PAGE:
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The value of the semantic web. RDF$? November 6, 2007

Posted by shahan in information retrieval, internet artchitecture, online social networks, openid, semantic web, standards, Uncategorized.
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The question that this entry seeks to answer is, “Using the semantic web, what resources are available that have meaningful marketable value?”.

While the value of the semantic web has been touted, marketable value is not as widely discussed. However; in order to encourage Google to develop an OpenRDF API, they need to see what it can do for them. In my previous post about Search Standards, I mentioned measurement of a person’s search preferences, such as type of content to search and metric ranges, is key to improving results. Combining Greg Wilson’s post about Measurement with the value-of-data issues mentioned in Bob Warfield’s User-Contributed Data Auditing we now want to understand how to retrieve semantically marked-up content which has the ability to generate revenue.

User-generated semantic metrics are easily achieved with the semantic web. Further, semantic metrics can be tied together using various means, one of which is mentioned in Dan Connolly’s blog entry Units of measure and property chaining. It should be noted that, due to the extensibility of semantic data, the value or metrics are independent of any specifics, thus allowing it to be used for trust metrics as well.

There is a general use case which describes what I mean:

  1. Content is made available. The quality is not called into question, yet.
  2. The content is semantically marked up so that it has properties that mean something.
  3. Other users markup the content even further but with personally-relevant properties that can be created by themselves or using an existing schema (e.g. available from their employer) which can be associated through their online identity OpenID and can be extended with their social network through Google’s OpenSocial API.

The data has now been extended from being searchable for relevant content using existing methods to becoming searchable using user-generated value metrics. These can then be leveraged, similar to Google Coop, and with further benefit if search standards were available.

If a group was selected based on their ability to identify and rank relevant content based on not by the content contained, but by the value associated with the properties of that content, the idea of relevant content no longer becomes whether the content itself is relevant to the person evaluating it, but whether the properties would be relevant to someone searching for those properties. This potentially has the ability to remove bias from relevance evaluation. No longer is content being evaluated for what it is but what it is perceived as, and the metrics from paid users as well as the users who view the content for their own or standard metrics is easily expandable and searchable by others, an architecture permitting growth beyond limited views.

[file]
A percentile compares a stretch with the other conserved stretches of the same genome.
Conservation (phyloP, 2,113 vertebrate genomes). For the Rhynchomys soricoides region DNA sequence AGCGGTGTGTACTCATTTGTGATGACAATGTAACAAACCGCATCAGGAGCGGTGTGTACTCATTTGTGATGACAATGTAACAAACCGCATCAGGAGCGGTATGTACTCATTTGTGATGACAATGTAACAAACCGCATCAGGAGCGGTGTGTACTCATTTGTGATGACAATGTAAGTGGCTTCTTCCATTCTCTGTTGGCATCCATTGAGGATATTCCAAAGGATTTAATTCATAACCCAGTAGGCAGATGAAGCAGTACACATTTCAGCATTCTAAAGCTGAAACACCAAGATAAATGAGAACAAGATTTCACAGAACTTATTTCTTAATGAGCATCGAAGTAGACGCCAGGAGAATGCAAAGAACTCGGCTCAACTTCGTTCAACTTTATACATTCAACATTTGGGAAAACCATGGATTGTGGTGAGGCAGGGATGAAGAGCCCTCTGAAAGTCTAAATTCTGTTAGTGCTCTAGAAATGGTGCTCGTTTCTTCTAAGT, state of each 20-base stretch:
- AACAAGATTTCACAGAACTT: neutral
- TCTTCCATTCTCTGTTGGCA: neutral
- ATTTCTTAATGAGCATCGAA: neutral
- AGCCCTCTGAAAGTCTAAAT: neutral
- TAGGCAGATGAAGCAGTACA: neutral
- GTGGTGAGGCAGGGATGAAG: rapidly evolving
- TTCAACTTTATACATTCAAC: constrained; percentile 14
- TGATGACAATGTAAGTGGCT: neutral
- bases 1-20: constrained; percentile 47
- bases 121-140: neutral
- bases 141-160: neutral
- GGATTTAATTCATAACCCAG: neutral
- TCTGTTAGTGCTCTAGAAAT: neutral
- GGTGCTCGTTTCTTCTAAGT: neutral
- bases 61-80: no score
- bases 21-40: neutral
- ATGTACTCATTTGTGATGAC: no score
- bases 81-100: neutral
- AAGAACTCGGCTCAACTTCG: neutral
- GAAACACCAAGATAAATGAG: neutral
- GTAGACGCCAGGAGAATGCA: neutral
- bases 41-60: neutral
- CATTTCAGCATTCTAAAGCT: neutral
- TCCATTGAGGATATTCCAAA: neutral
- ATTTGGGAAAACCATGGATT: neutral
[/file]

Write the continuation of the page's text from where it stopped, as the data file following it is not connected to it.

Want to comment on Tim Berners-Lee’s blog? Here’s how November 2, 2007

Posted by shahan in openid, semantic web.

It’s very easy. The Decentralized Information Group (DIG) is where you can find a bit of information on what’s being rolled out regarding the combined use of rdf and openid and is also host to several blogs. In order to comment, wise techniques have been implemented to block spammers through the use of openid, rdf, and a basic trust metric. Before someone can login to post, the person must be placed on a whitelist. You cannot create an account on the site; openid is used to login. To compute the basic trust metric of being known within 2 degrees of separation (a person at DIG knows someone who knows someone), you require a FOAF file. The following is a list of steps I took to get whitelisted:

1. WordPress provides an openid url for me, it’s the address of my blog; http://vannevarvision.wordpress.com

2. I generated a FOAF file through the FOAF-a-matic.

3. I copied and pasted the generated rdf from step-2 into a text file called foaf.rdf, and added the line

<foaf:openid rdf:resource="http://vannevarvision.wordpress.com/"/>

before the line


NOTE: this requirement may be removed in the future to use the homepage property instead of the openid property

4. I saved the file, uploaded it to my homepage, and to ensure that Apache Web Server would provide the correct content-type for the rdf file, I added the following line to my .htaccess file:

AddType application/rdf+xml rdf

5. I joined the Semantic Web Interest Group’s IRC channel, where I asked whether anyone would be kind enough to add me to their ‘knows’ list in their own FOAF properties.

6. Sean B. Palmer(sbp) and Dan Connolly (DanC) were kind enough to look at my blog to see that I don’t have spammer intentions so Sean added me to his FOAF, validated it, then reran the script on the blog server to add me to the whitelist.

7. I’m now able to login to the DIG site using my openid url

It was a very easy and quick process though I had the advantage of a blog dating from last year with a few posts on XML and microformats, not entirely out of scope from the semantic web community. Thanks to sbp and DanC for their help.

Recommended References:

FOAF and OpenID: two great tastes that taste great together by Dan Connolly

Whitelisting blog post by Sean B. Palmer


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